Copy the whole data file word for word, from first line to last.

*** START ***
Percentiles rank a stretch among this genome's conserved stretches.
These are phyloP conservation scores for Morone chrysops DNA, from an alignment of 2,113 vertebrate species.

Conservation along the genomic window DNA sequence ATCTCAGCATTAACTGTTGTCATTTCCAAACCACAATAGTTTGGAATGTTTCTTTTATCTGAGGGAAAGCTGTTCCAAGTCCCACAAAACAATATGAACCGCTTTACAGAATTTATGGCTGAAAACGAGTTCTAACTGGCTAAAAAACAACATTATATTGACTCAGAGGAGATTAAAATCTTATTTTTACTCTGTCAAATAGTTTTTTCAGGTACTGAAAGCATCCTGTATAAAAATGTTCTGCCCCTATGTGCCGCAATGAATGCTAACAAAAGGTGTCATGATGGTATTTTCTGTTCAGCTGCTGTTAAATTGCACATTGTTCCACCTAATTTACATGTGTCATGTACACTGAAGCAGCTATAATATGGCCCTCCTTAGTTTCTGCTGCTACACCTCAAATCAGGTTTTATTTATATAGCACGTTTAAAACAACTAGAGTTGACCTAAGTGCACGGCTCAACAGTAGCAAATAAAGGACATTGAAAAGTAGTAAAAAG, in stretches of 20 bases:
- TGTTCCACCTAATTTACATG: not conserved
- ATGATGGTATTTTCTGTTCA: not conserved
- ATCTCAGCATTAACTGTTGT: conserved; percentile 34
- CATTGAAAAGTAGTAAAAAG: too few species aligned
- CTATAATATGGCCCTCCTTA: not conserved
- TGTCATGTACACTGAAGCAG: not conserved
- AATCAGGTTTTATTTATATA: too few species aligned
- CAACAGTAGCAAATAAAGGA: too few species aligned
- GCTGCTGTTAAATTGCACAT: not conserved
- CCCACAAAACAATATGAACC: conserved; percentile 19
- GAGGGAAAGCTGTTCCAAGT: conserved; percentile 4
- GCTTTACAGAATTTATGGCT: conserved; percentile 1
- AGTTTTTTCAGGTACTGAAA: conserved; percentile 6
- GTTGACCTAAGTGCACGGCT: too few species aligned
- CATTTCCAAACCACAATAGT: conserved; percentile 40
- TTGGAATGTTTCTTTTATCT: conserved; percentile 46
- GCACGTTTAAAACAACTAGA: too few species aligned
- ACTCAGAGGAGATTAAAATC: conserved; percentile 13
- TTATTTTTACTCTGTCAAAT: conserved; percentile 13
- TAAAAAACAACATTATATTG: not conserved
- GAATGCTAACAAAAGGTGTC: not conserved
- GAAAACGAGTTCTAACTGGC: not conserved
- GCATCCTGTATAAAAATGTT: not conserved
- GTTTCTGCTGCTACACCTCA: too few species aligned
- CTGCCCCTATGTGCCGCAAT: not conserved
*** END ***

Percentiles rank a stretch among this genome's conserved stretches.
These are phyloP conservation scores for Morone chrysops DNA, from an alignment of 2,113 vertebrate species.

Conservation along the genomic window DNA sequence ATCTCAGCATTAACTGTTGTCATTTCCAAACCACAATAGTTTGGAATGTTTCTTTTATCTGAGGGAAAGCTGTTCCAAGTCCCACAAAACAATATGAACCGCTTTACAGAATTTATGGCTGAAAACGAGTTCTAACTGGCTAAAAAACAACATTATATTGACTCAGAGGAGATTAAAATCTTATTTTTACTCTGTCAAATAGTTTTTTCAGGTACTGAAAGCATCCTGTATAAAAATGTTCTGCCCCTATGTGCCGCAATGAATGCTAACAAAAGGTGTCATGATGGTATTTTCTGTTCAGCTGCTGTTAAATTGCACATTGTTCCACCTAATTTACATGTGTCATGTACACTGAAGCAGCTATAATATGGCCCTCCTTAGTTTCTGCTGCTACACCTCAAATCAGGTTTTATTTATATAGCACGTTTAAAACAACTAGAGTTGACCTAAGTGCACGGCTCAACAGTAGCAAATAAAGGACATTGAAAAGTAGTAAAAAG, in stretches of 20 bases:
- TGTTCCACCTAATTTACATG: not conserved
- ATGATGGTATTTTCTGTTCA: not conserved
- ATCTCAGCATTAACTGTTGT: conserved; percentile 34
- CATTGAAAAGTAGTAAAAAG: too few species aligned
- CTATAATATGGCCCTCCTTA: not conserved
- TGTCATGTACACTGAAGCAG: not conserved
- AATCAGGTTTTATTTATATA: too few species aligned
- CAACAGTAGCAAATAAAGGA: too few species aligned
- GCTGCTGTTAAATTGCACAT: not conserved
- CCCACAAAACAATATGAACC: conserved; percentile 19
- GAGGGAAAGCTGTTCCAAGT: conserved; percentile 4
- GCTTTACAGAATTTATGGCT: conserved; percentile 1
- AGTTTTTTCAGGTACTGAAA: conserved; percentile 6
- GTTGACCTAAGTGCACGGCT: too few species aligned
- CATTTCCAAACCACAATAGT: conserved; percentile 40
- TTGGAATGTTTCTTTTATCT: conserved; percentile 46
- GCACGTTTAAAACAACTAGA: too few species aligned
- ACTCAGAGGAGATTAAAATC: conserved; percentile 13
- TTATTTTTACTCTGTCAAAT: conserved; percentile 13
- TAAAAAACAACATTATATTG: not conserved
- GAATGCTAACAAAAGGTGTC: not conserved
- GAAAACGAGTTCTAACTGGC: not conserved
- GCATCCTGTATAAAAATGTT: not conserved
- GTTTCTGCTGCTACACCTCA: too few species aligned
- CTGCCCCTATGTGCCGCAAT: not conserved